A love letter to my alma mater: a brief history of the Wildlife Department at Humboldt State Univers
Northern California's majestic redwoods, rugged mountains, and seemingly endless expanses of rocky shoreline form a magic brew that gave rise to amazing bird communities and an eclectic group of researchers and students dedicated to their study. The center of wildlife research, worship, and comradery, is the Wildlife Department at Humboldt State University. Of the nine letters behind my name (BSc + MSc + PhD = 9), six of them came from the HSU Wildlife Department; I remain tribal, and stubbornly proud of my alma mater, and was ecstatic to serve as research faculty, teaching wildlife techniques, management of upland habitats, senior thesis, and advanced ornithology at HSU during post-PhD limbo. Several years ago and full of post-doctoral zeal, I conducted a bit of research on the history of HSU Wildlife and ornithological research and interviewed the departmental patriarch, Dr. Stanley Harris, to learn more about the origins of all-things-birds within the department. The subsequent result was a brief history of an academic department that has had a disproportionate effect on the field of wildlife stewardship in the USA and beyond. I hope you enjoy it!
Brief history of the Humboldt State University Wildlife Department
The Wildlife Department at Humboldt State University is a leader in undergraduate and graduate student ornithological education and research. Avian science has been subject to substantial change at the University since the Wildlife Department’s inception. In fact, the creation of the Wildlife Department at Humboldt State University was initially driven by the state’s desire to manage birds. The State Fish and Game Commission (now known as California Department of Fish and Wildlife) approached Humboldt State University in 1940 to:
“make a tentative selection of a site on campus which will be used for the erection of brooder pens for the quota of birds… The first consignment will consist of quail and pheasants, but eventually shipments of Hungarian Partridges and Wild Turkeys are expected. They will be cared for here under the sponsorship of the college until such time as they are ready for liberation at various sections of the county.”1
Collaborating with State Fish and Game Commission was encouraged by Humboldt State University where it was suggested that:
“Humboldt State men who participate in the care of the game birds to be sent to Humboldt State by the Fish and Game Commission for propagation will be receiving a real education. These boys will have first-hand knowledge on modern principals of conservation and wildlife. Care of the birds will offer a vocational outlet for some boys who will eventually take up fish and game work.”1
(L to R) Hortense Lanphere, William Lanphere, and Brian Waters at the 1964 Conservation Unlimited Banquet (Conservation Unlimited Archives)
The exclusivity of the above statement emphasizes the implicit bias towards women, highlighting challenges women ornithologists overcame to produce meaningful science in the Wildlife Department. This is particularly striking when considering that the original Natural Resources program at HSU was spear-headed and developed through the vision of a remarkable woman in the 1930s – Mrs. Hortense Lanphere (the Lanphere Dunes Unit of the Humboldt Bay National Wildlife Refuge bears her name). Demographics of the undergraduate community has changed since the Department’s founding where approximately 56% of the university is currently female.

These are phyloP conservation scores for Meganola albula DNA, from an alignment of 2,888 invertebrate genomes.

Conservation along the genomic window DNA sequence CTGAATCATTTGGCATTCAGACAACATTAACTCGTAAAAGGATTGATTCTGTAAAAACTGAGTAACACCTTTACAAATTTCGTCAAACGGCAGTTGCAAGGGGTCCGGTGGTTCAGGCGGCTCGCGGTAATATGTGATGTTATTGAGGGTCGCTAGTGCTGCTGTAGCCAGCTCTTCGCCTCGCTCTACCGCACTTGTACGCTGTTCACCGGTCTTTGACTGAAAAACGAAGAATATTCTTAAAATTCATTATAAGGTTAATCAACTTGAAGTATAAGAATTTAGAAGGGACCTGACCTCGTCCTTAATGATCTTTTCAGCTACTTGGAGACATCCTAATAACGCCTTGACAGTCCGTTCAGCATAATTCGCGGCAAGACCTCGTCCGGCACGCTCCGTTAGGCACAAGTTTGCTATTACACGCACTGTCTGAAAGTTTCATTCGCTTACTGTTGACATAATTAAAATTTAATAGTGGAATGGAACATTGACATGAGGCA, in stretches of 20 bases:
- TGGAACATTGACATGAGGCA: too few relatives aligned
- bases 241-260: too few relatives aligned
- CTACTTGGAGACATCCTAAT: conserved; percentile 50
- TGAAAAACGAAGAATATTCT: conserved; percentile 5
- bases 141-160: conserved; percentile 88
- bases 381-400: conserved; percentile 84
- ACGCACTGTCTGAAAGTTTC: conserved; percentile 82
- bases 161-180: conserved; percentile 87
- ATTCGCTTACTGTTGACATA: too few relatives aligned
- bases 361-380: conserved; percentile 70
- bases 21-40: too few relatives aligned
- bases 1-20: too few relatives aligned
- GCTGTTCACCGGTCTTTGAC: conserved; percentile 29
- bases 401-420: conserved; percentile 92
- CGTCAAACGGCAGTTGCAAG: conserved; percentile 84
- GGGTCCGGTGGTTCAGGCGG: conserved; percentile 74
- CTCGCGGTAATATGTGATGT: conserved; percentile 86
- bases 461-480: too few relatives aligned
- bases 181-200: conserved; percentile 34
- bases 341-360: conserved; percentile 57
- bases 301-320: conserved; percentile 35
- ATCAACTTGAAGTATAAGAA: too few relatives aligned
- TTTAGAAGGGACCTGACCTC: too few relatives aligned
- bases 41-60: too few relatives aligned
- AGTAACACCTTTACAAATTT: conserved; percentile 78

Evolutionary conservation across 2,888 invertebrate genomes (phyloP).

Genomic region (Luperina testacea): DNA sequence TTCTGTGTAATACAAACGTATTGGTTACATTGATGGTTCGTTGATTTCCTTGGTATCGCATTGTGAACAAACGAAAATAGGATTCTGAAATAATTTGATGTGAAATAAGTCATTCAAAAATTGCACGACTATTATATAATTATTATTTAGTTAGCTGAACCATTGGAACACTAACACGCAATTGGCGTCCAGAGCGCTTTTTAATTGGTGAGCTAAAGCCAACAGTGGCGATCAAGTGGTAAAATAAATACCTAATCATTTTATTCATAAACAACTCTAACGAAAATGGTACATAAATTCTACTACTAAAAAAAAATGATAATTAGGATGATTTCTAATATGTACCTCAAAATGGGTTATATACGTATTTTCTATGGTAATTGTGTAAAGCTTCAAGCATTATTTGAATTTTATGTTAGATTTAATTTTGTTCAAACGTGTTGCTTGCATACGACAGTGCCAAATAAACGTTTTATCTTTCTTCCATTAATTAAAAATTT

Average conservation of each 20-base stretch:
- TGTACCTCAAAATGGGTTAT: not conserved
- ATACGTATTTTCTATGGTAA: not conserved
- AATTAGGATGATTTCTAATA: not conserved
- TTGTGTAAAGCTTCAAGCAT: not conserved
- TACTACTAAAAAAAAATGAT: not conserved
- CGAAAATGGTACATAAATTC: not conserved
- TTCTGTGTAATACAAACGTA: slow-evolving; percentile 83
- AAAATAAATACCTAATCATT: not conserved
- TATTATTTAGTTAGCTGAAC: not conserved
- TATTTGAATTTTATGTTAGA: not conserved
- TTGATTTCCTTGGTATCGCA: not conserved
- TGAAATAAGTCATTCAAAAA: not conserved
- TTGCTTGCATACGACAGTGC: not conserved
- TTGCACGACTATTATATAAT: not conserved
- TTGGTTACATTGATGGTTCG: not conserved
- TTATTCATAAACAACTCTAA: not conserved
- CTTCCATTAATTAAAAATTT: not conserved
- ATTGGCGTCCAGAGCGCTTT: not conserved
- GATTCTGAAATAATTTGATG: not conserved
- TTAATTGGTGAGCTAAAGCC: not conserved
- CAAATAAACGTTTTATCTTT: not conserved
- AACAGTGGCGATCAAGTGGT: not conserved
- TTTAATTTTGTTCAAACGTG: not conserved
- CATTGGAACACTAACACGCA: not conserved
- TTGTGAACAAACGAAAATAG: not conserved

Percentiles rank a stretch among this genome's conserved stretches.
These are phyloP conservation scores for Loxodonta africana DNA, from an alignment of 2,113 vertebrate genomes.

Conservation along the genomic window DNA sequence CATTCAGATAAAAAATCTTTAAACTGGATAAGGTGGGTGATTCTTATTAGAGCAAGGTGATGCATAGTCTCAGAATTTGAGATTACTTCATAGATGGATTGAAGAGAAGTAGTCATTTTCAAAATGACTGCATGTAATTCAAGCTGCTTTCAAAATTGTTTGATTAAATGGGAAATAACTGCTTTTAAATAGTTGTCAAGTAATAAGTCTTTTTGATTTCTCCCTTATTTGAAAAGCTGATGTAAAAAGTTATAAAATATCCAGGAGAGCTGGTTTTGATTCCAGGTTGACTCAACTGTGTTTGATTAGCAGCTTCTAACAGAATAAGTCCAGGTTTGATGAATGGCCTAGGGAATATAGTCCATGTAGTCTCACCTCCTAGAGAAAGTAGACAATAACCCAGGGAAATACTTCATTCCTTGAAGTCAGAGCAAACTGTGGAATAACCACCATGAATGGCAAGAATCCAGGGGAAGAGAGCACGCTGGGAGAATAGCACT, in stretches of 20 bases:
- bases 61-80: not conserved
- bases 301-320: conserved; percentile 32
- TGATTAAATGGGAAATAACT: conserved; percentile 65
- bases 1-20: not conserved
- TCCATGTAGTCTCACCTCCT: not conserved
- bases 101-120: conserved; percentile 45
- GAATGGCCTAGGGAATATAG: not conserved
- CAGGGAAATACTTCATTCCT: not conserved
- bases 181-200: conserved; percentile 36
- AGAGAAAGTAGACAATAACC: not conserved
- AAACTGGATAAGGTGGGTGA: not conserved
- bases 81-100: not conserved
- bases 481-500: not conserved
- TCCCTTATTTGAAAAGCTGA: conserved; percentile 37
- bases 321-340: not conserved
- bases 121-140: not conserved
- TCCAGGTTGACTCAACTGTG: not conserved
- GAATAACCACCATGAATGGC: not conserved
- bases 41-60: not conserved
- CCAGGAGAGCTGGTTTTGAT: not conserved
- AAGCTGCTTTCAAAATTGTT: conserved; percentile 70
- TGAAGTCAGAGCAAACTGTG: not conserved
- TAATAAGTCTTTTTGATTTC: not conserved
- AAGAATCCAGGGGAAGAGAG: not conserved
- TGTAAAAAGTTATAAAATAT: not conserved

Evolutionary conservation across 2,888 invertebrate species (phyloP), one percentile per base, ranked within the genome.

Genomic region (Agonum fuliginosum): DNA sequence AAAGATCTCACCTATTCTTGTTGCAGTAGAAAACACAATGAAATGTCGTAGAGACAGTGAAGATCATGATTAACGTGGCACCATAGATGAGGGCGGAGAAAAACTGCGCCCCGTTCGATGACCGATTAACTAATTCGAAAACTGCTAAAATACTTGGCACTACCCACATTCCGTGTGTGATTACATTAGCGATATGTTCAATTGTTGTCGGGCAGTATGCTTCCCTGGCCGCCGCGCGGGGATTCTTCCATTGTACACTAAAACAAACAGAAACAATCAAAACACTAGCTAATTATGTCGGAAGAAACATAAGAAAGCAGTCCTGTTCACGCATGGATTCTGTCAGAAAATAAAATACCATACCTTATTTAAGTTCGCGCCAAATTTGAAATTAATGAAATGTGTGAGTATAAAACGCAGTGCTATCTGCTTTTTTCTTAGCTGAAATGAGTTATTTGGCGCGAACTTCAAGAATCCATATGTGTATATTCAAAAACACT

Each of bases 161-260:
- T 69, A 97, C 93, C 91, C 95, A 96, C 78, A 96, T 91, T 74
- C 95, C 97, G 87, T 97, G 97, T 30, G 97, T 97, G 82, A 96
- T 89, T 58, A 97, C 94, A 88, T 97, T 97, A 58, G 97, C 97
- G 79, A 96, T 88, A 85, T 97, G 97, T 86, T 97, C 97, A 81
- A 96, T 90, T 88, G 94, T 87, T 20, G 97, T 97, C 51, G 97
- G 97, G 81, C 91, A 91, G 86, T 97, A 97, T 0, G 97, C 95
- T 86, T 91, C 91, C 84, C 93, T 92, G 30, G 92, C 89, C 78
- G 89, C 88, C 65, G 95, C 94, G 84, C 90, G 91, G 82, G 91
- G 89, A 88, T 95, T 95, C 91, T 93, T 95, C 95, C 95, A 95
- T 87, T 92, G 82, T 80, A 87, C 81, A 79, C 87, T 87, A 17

In 1940 there was burgeoning interest in developing a “Game Conservation” course where it was predicted that there would be “25 students interested in such a program.”2 The first course offered focused on Game Bird Management and was taught by Professor Telonicher with 13 students enrolled in the class.3 The University began offering a two-year terminal program in “Wildlife Management” in 1941. Recognizing the need to study nongame birds, the first general Ornithology class was offered in 1941 and quickly became a requirement. The early Ornithology class relied heavily on field trips to observe wild birds in their natural habitats – a tradition that continues to this day.
The first professor dedicated exclusively to the Wildlife Department, John H. Lewis, was hired in 1942. Professor Lewis poured his knowledge and energy into the Department, which helped foster in a growing recognition of conservation issues along the North Coast. According to one of his students:
“Professor Lewis is a strong advocate of conservation. He both preaches and practices this vitally important gospel.”4
Studies focused on avian ecology in the Wildlife Department continued to grow under Professor Lewis’s leadership until his tragic death in a car accident near Weitchpec in 1949. Dr. Fred Glover was hired to replace Professor Lewis in 1950. During the next decade the Wildlife Department nurtured the growth of their student club, Conservation Unlimited, which began their annual banquet in 1949– a continuing tradition. In addition to banquets, Conservation Unlimited organized “Conservation Week” on campus throughout the 1950s and initiated a pledge for new members:
“I give my pledge as an American to save and faithfully defend from waste the natural resources of my country – its soils and minerals, its forest, water and wildlife.”5
Original Wildlife Game Pens located behind Nelson Hall